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Friday Facts: Government Information You Can Use

This Week's Facts:

  1. Halloween Safety Tips Courtesy of the CDC

  2. October is Cyber Security Awareness Month

  3. Weeek Dedicated to Infection Prevention

  4. Law Aims to Prevent Alcohol-Related Deaths

National Coalition Against Domestic Violence

President Praises Partnership
with U.N.

The 2013 Presidential proclamation for UN Day was released this week on October 23, 2013.

The Charter of the United Nations was created by 50 countries in 1944 and signed by the same countries in June of 1945. According to the online history of the UN, the UN officially came into existence on October 24, 1945, when the charter had been ratified by China, France, the Soviet Union, the United Kingdom, the United States, and by a majority of other signatories.

You can read more about the present day organization in Partnering for the Future, yesterday’s article from the Executive Director of the United Nations Association of the United States. The UN provides a Cyber School Bus to visit for more information, including The United Nations: An Introduction for Students.

Friday Facts Editorial Team:

Katharine Springer
State Data Center Coordinator

Kim Brown-Harden
Federal Documents Coordinator

Andrea Glenn
State Documents Coordinator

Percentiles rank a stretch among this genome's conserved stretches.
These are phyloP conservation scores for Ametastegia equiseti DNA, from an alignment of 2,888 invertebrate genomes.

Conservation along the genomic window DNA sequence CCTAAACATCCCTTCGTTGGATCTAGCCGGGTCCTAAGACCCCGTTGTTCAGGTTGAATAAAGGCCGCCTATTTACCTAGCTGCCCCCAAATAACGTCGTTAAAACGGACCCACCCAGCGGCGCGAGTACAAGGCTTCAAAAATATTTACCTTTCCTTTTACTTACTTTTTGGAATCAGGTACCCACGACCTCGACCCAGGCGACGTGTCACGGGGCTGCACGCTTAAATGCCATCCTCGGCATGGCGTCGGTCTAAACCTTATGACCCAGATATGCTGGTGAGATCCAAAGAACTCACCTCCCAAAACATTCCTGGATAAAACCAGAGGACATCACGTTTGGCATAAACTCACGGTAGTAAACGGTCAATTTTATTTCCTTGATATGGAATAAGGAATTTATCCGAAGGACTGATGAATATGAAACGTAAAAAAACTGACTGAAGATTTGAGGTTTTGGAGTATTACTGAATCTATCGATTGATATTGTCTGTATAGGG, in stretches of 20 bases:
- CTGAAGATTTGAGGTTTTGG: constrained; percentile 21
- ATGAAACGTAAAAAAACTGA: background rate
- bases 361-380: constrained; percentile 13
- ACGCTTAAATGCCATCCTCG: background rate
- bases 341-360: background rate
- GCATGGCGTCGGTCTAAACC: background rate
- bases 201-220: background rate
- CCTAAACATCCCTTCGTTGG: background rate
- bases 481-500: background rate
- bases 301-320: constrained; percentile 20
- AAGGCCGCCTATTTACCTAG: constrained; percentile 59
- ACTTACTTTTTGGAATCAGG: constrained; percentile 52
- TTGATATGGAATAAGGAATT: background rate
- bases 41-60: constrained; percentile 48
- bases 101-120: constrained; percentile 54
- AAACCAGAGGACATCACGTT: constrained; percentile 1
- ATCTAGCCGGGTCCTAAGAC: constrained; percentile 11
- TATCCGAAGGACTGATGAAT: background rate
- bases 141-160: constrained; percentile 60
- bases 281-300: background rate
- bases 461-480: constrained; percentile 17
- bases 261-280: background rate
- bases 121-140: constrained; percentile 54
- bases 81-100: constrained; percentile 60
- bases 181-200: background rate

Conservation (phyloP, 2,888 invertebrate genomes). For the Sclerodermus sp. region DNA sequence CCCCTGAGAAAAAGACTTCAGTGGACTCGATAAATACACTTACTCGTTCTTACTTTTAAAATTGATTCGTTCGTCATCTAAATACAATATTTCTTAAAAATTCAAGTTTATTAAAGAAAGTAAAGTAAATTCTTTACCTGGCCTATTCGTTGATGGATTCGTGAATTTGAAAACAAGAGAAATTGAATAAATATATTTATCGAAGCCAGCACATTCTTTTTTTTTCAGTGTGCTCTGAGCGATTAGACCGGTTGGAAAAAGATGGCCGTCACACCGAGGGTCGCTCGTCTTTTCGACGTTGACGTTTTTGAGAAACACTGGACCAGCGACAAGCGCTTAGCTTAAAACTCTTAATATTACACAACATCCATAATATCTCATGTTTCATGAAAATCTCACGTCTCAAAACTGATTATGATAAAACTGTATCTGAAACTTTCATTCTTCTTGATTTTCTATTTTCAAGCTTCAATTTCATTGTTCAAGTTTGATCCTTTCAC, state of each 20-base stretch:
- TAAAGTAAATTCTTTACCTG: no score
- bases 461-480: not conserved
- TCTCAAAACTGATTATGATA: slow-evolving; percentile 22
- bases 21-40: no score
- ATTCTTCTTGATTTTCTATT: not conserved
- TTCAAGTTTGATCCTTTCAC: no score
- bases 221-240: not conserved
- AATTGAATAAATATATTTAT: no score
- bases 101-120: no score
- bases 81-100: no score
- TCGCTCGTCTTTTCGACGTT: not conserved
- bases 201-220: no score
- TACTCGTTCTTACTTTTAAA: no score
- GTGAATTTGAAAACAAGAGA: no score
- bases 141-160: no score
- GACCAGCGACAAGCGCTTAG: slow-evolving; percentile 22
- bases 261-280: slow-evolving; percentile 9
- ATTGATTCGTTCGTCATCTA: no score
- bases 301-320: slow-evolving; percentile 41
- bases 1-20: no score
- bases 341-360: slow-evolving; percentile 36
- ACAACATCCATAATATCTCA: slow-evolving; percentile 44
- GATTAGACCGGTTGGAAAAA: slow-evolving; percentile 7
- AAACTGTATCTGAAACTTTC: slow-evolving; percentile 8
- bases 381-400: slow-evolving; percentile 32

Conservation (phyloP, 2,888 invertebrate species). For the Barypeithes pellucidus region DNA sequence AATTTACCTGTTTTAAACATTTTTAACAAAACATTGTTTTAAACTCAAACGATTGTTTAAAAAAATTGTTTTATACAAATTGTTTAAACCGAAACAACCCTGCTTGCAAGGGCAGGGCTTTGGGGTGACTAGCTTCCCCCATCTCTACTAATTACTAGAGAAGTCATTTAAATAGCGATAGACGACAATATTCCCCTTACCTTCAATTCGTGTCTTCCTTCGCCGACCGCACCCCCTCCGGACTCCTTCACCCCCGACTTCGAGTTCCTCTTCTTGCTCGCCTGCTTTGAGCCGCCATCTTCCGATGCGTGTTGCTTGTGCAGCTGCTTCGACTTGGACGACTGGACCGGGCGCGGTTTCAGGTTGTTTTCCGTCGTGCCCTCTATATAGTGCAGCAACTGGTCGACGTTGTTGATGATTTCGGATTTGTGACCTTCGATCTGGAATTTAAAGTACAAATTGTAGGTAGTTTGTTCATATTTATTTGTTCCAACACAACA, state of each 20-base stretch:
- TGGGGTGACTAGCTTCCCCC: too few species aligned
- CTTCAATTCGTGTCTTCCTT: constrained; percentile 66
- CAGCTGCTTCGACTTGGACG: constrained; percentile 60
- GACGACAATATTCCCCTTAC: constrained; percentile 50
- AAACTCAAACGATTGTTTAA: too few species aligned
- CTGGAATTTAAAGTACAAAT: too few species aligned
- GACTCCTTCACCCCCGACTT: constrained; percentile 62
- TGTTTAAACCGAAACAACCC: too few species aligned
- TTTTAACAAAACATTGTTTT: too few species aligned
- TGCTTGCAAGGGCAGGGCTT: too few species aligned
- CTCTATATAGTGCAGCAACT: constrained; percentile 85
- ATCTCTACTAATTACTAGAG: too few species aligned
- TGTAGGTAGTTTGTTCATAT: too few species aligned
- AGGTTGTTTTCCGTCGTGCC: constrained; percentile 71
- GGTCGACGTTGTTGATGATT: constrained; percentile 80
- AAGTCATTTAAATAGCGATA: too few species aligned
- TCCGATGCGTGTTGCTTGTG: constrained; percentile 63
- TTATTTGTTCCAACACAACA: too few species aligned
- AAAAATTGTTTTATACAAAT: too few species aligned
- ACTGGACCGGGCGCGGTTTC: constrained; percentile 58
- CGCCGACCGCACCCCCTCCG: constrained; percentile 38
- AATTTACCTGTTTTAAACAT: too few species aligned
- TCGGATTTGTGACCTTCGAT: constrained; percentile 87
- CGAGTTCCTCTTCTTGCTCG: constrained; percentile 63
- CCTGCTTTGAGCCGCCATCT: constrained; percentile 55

Indiana Federal Depository Library Program

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Halloween Safety Tips Courtesy of the CDC

Halloween SafetyFall is here and the changing seasons brings cooler weather, pumpkins, hayrides, and Halloween.  Halloween is a fun time to dress up in costumes, go trick or treating, attend parties, and eat lots of candy!  The Centers for Disease Control and Prevention has Halloween safety tips to keep you, your friends, and family safe. Here are a few safety tips if you or your kids are trick or treating: 

  • Swords, knives, and similar costume accessories should be short, soft, and flexible
  • Avoid trick-or-treating alone
  • Fasten reflective tape to costumes and bags to help drivers see you
  • Hold a flashlight while trick-or-treating to help you see and others see you
  • Always WALK and don’t run from house to house
  • Always test make-up in a small area of the skin first
  • Look both ways before crossing the street.   

If you’re expecting trick-or-treaters or hosting a party, provide healthy treats for trick-or-treaters such as low-calorie treats and drinks. Use party games and trick-or-treat time as an opportunity for kids to get their daily dose of 60 minutes of physical activity. Keep candle-lit jack o’lanterns and luminaries away from doorsteps, walkways, landings, and curtains. 

Click here for Halloween Food Safety Tips. You can also get more Halloween safety Tips from the U.S. Consumer Product Safety Commission. These and other tips and resources can help keep you celebrate Halloween and other fall activities safe. Happy Halloween!

October is Cyber Security Awareness Month

National Cyber Security Awareness MonthRecognized by the U.S. Department of Homeland Security, National Cyber Security Awareness Month is an opportunity to involve the general public to create a safe, secure, and resilient cyber environment. Everyone can play a role in cybersecurity.  Today’s evolving cyber threats require the cooperation of the entire nation-from government, law enforcement, private sector, and the general public. Cyberspace is a part of everything we do in our daily lives and the world is more interconnected today than ever before. Cyberspace provides us with conveniences such as shopping at home online, baking from our smartphones, and interacting with friends from around the world through social networks.